Chicago is preparing to take up the idea of universal basic income, also known as UBI
The City Council could vote as soon as Wednesday on a plan that would provide as many as 5,000 households with $500 a month.
If it passes, it would be the nation's largest UBI program.
The idea was championed by former Democratic presidential hopeful Andrew Yang. Yang promised to create a federal UBI program giving $1,000 a month to every American over the age of 18. He believed it would give Americans the chance to pay off debt, start a business or finish school.
Chicago Mayor Lori Lightfoot put forth the $31.5 million program as part of her proposed 2022 budget.
The one-year pilot program will be funded by the nearly $2 billion the city received as part of the American rescue plan for COVID-19.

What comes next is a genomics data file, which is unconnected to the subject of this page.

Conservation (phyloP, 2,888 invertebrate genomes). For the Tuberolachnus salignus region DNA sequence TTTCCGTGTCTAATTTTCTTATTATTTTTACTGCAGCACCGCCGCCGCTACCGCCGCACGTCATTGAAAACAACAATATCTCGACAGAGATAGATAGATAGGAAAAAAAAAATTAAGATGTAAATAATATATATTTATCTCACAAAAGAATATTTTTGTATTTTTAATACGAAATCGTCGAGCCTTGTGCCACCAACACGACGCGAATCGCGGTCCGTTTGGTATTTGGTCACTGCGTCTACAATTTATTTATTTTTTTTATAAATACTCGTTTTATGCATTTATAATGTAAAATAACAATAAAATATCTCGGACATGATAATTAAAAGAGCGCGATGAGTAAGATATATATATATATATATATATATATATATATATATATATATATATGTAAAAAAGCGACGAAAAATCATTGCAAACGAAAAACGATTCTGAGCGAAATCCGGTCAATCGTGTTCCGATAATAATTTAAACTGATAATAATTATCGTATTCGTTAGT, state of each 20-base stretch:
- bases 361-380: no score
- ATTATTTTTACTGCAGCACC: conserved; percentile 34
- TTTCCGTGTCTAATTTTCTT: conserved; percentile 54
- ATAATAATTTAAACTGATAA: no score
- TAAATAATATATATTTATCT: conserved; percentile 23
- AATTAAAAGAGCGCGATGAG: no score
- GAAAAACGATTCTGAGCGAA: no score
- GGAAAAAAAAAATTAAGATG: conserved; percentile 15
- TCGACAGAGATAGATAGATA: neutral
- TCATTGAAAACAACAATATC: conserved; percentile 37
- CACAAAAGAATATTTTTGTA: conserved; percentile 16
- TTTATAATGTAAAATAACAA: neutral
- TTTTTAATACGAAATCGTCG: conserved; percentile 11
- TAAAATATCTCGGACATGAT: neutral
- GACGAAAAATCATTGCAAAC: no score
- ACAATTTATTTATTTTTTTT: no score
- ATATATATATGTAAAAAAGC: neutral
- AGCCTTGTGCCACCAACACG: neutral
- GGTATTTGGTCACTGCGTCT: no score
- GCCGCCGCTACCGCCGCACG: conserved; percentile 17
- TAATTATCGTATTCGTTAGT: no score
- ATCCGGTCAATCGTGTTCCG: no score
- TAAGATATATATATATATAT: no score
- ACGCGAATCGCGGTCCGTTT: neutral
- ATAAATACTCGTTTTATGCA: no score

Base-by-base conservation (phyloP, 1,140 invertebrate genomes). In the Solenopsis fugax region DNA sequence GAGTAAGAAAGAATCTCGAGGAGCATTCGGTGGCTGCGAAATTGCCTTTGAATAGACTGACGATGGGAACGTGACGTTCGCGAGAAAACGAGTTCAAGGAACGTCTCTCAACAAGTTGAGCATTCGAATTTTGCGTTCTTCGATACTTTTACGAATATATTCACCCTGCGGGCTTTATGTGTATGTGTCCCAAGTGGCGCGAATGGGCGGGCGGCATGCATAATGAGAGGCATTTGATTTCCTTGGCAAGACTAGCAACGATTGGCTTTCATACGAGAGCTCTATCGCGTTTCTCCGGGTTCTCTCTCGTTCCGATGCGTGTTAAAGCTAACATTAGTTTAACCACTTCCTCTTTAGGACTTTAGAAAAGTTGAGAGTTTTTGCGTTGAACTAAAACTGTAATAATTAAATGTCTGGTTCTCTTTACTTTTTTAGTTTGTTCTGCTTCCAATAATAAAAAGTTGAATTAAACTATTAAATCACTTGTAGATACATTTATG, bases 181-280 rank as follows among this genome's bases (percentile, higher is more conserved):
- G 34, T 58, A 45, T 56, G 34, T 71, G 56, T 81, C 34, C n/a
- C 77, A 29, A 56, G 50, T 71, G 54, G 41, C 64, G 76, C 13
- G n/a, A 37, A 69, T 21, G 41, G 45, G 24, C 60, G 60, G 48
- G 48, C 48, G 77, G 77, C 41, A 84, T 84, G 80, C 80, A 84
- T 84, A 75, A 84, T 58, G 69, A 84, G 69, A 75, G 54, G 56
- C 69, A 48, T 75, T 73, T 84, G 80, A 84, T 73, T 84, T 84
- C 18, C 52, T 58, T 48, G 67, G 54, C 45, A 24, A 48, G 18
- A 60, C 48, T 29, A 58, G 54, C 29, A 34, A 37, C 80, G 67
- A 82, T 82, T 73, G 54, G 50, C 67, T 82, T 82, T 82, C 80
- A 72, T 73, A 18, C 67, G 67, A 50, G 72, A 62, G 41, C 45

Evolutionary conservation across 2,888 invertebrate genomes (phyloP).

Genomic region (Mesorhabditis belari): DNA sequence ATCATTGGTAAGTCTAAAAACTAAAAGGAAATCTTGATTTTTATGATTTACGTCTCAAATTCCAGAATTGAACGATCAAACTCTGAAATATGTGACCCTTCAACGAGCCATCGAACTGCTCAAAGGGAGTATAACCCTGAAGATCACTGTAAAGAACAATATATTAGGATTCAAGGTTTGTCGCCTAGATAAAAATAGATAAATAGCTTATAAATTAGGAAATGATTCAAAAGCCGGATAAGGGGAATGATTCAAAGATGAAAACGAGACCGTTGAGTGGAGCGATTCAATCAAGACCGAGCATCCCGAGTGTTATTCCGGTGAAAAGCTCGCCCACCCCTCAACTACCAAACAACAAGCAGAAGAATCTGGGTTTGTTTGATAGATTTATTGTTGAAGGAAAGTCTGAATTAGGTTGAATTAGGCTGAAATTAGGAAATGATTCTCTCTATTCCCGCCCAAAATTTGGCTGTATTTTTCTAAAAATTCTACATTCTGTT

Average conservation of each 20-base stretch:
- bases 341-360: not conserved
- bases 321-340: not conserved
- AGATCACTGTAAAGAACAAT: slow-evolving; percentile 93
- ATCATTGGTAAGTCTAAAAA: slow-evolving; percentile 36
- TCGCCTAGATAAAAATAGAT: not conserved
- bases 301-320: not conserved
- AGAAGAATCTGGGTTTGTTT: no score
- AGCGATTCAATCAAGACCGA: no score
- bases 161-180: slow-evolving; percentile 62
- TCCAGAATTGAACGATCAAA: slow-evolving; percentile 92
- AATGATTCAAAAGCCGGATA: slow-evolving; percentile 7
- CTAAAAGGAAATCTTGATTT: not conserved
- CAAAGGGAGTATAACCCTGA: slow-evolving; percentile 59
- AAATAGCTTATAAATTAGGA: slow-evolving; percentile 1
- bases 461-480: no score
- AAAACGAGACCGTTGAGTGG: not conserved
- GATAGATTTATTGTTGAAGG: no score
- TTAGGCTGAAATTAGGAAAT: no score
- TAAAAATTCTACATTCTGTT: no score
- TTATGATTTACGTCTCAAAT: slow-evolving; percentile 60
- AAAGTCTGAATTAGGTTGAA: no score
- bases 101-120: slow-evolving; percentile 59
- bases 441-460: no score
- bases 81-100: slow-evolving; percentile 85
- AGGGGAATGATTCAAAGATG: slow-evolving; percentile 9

While Chicago's may be one of the largest UBI initiatives, in terms of dollars, it's not alone in testing the distribution of so-called "free money."
Some 22 cities, towns and communities across the country have instituted a UBI program.
Among them: Denver, Colorado, and Stockton, California.
Chicago's mayor has said her pushing of the program came about by her own childhood memories of hardship while growing up in Ohio.
A 2019 report by the City of Chicago revealed that about 18% of the population lives below or at the poverty level.